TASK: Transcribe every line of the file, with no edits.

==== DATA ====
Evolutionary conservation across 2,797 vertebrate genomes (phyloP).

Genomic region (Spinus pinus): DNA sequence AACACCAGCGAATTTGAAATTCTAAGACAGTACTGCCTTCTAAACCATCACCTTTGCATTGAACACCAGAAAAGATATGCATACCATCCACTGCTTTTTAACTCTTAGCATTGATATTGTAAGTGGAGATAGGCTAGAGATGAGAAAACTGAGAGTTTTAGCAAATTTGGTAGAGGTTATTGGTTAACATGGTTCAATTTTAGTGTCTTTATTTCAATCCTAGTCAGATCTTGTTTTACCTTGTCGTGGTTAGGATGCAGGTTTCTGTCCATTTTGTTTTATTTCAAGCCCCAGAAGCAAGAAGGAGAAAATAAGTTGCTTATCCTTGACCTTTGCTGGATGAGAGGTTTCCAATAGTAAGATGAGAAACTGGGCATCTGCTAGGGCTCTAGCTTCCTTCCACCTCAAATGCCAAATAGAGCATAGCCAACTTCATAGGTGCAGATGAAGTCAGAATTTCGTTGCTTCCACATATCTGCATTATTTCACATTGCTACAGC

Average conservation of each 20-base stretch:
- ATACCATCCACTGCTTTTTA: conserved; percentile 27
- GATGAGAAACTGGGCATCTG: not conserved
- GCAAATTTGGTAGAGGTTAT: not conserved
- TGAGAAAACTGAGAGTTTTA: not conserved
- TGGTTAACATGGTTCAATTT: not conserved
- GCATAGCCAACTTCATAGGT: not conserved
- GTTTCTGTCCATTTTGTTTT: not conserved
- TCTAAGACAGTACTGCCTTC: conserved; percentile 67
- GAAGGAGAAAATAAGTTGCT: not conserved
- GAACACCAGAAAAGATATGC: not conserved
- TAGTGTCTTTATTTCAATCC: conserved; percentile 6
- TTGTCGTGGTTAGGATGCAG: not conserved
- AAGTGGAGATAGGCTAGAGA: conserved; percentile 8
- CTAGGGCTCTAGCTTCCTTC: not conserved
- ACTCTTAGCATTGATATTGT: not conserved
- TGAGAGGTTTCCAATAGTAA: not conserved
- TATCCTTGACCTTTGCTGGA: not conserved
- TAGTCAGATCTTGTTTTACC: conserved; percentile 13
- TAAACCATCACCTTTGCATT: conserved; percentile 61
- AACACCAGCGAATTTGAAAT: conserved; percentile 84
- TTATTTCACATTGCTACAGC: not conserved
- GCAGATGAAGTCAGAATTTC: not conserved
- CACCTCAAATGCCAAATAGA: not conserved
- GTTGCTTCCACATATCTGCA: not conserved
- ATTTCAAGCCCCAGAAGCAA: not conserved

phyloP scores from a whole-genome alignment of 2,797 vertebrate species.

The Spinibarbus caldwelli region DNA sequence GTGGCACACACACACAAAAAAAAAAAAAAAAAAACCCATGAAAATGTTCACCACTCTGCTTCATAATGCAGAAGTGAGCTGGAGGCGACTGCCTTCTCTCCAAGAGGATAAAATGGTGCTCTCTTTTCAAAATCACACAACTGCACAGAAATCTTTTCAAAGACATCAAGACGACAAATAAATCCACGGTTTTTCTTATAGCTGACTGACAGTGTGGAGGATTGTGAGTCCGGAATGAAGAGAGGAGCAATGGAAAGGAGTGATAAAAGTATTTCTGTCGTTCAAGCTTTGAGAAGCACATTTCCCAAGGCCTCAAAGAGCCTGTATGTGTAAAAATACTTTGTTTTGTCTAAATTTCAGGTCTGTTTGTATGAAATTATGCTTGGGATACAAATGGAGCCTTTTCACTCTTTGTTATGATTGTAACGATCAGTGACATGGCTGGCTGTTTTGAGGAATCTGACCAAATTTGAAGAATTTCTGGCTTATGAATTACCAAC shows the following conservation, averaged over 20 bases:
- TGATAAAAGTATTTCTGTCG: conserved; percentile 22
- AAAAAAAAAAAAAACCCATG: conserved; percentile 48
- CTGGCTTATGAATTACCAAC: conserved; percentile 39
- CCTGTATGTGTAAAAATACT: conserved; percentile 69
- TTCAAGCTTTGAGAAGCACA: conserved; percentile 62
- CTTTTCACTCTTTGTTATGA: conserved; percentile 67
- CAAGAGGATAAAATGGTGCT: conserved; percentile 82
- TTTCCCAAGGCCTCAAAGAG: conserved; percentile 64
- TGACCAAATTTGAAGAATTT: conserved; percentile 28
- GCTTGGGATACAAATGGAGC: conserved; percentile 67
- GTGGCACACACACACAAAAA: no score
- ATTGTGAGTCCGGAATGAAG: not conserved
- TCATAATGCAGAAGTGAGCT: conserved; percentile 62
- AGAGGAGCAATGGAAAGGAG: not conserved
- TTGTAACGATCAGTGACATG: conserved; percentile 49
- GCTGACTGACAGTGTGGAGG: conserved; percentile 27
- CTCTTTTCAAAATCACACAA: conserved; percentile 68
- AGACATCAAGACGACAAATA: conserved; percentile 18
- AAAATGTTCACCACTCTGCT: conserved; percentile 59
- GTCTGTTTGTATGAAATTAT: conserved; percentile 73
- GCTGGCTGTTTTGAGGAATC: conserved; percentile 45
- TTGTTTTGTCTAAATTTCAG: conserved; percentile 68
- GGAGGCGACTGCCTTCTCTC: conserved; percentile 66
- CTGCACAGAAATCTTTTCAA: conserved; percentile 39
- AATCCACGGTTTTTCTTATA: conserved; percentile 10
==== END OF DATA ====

Evolutionary conservation across 2,797 vertebrate genomes (phyloP).

Genomic region (Spinus pinus): DNA sequence AACACCAGCGAATTTGAAATTCTAAGACAGTACTGCCTTCTAAACCATCACCTTTGCATTGAACACCAGAAAAGATATGCATACCATCCACTGCTTTTTAACTCTTAGCATTGATATTGTAAGTGGAGATAGGCTAGAGATGAGAAAACTGAGAGTTTTAGCAAATTTGGTAGAGGTTATTGGTTAACATGGTTCAATTTTAGTGTCTTTATTTCAATCCTAGTCAGATCTTGTTTTACCTTGTCGTGGTTAGGATGCAGGTTTCTGTCCATTTTGTTTTATTTCAAGCCCCAGAAGCAAGAAGGAGAAAATAAGTTGCTTATCCTTGACCTTTGCTGGATGAGAGGTTTCCAATAGTAAGATGAGAAACTGGGCATCTGCTAGGGCTCTAGCTTCCTTCCACCTCAAATGCCAAATAGAGCATAGCCAACTTCATAGGTGCAGATGAAGTCAGAATTTCGTTGCTTCCACATATCTGCATTATTTCACATTGCTACAGC

Average conservation of each 20-base stretch:
- ATACCATCCACTGCTTTTTA: conserved; percentile 27
- GATGAGAAACTGGGCATCTG: not conserved
- GCAAATTTGGTAGAGGTTAT: not conserved
- TGAGAAAACTGAGAGTTTTA: not conserved
- TGGTTAACATGGTTCAATTT: not conserved
- GCATAGCCAACTTCATAGGT: not conserved
- GTTTCTGTCCATTTTGTTTT: not conserved
- TCTAAGACAGTACTGCCTTC: conserved; percentile 67
- GAAGGAGAAAATAAGTTGCT: not conserved
- GAACACCAGAAAAGATATGC: not conserved
- TAGTGTCTTTATTTCAATCC: conserved; percentile 6
- TTGTCGTGGTTAGGATGCAG: not conserved
- AAGTGGAGATAGGCTAGAGA: conserved; percentile 8
- CTAGGGCTCTAGCTTCCTTC: not conserved
- ACTCTTAGCATTGATATTGT: not conserved
- TGAGAGGTTTCCAATAGTAA: not conserved
- TATCCTTGACCTTTGCTGGA: not conserved
- TAGTCAGATCTTGTTTTACC: conserved; percentile 13
- TAAACCATCACCTTTGCATT: conserved; percentile 61
- AACACCAGCGAATTTGAAAT: conserved; percentile 84
- TTATTTCACATTGCTACAGC: not conserved
- GCAGATGAAGTCAGAATTTC: not conserved
- CACCTCAAATGCCAAATAGA: not conserved
- GTTGCTTCCACATATCTGCA: not conserved
- ATTTCAAGCCCCAGAAGCAA: not conserved

phyloP scores from a whole-genome alignment of 2,797 vertebrate species.

The Spinibarbus caldwelli region DNA sequence GTGGCACACACACACAAAAAAAAAAAAAAAAAAACCCATGAAAATGTTCACCACTCTGCTTCATAATGCAGAAGTGAGCTGGAGGCGACTGCCTTCTCTCCAAGAGGATAAAATGGTGCTCTCTTTTCAAAATCACACAACTGCACAGAAATCTTTTCAAAGACATCAAGACGACAAATAAATCCACGGTTTTTCTTATAGCTGACTGACAGTGTGGAGGATTGTGAGTCCGGAATGAAGAGAGGAGCAATGGAAAGGAGTGATAAAAGTATTTCTGTCGTTCAAGCTTTGAGAAGCACATTTCCCAAGGCCTCAAAGAGCCTGTATGTGTAAAAATACTTTGTTTTGTCTAAATTTCAGGTCTGTTTGTATGAAATTATGCTTGGGATACAAATGGAGCCTTTTCACTCTTTGTTATGATTGTAACGATCAGTGACATGGCTGGCTGTTTTGAGGAATCTGACCAAATTTGAAGAATTTCTGGCTTATGAATTACCAAC shows the following conservation, averaged over 20 bases:
- TGATAAAAGTATTTCTGTCG: conserved; percentile 22
- AAAAAAAAAAAAAACCCATG: conserved; percentile 48
- CTGGCTTATGAATTACCAAC: conserved; percentile 39
- CCTGTATGTGTAAAAATACT: conserved; percentile 69
- TTCAAGCTTTGAGAAGCACA: conserved; percentile 62
- CTTTTCACTCTTTGTTATGA: conserved; percentile 67
- CAAGAGGATAAAATGGTGCT: conserved; percentile 82
- TTTCCCAAGGCCTCAAAGAG: conserved; percentile 64
- TGACCAAATTTGAAGAATTT: conserved; percentile 28
- GCTTGGGATACAAATGGAGC: conserved; percentile 67
- GTGGCACACACACACAAAAA: no score
- ATTGTGAGTCCGGAATGAAG: not conserved
- TCATAATGCAGAAGTGAGCT: conserved; percentile 62
- AGAGGAGCAATGGAAAGGAG: not conserved
- TTGTAACGATCAGTGACATG: conserved; percentile 49
- GCTGACTGACAGTGTGGAGG: conserved; percentile 27
- CTCTTTTCAAAATCACACAA: conserved; percentile 68
- AGACATCAAGACGACAAATA: conserved; percentile 18
- AAAATGTTCACCACTCTGCT: conserved; percentile 59
- GTCTGTTTGTATGAAATTAT: conserved; percentile 73
- GCTGGCTGTTTTGAGGAATC: conserved; percentile 45
- TTGTTTTGTCTAAATTTCAG: conserved; percentile 68
- GGAGGCGACTGCCTTCTCTC: conserved; percentile 66
- CTGCACAGAAATCTTTTCAA: conserved; percentile 39
- AATCCACGGTTTTTCTTATA: conserved; percentile 10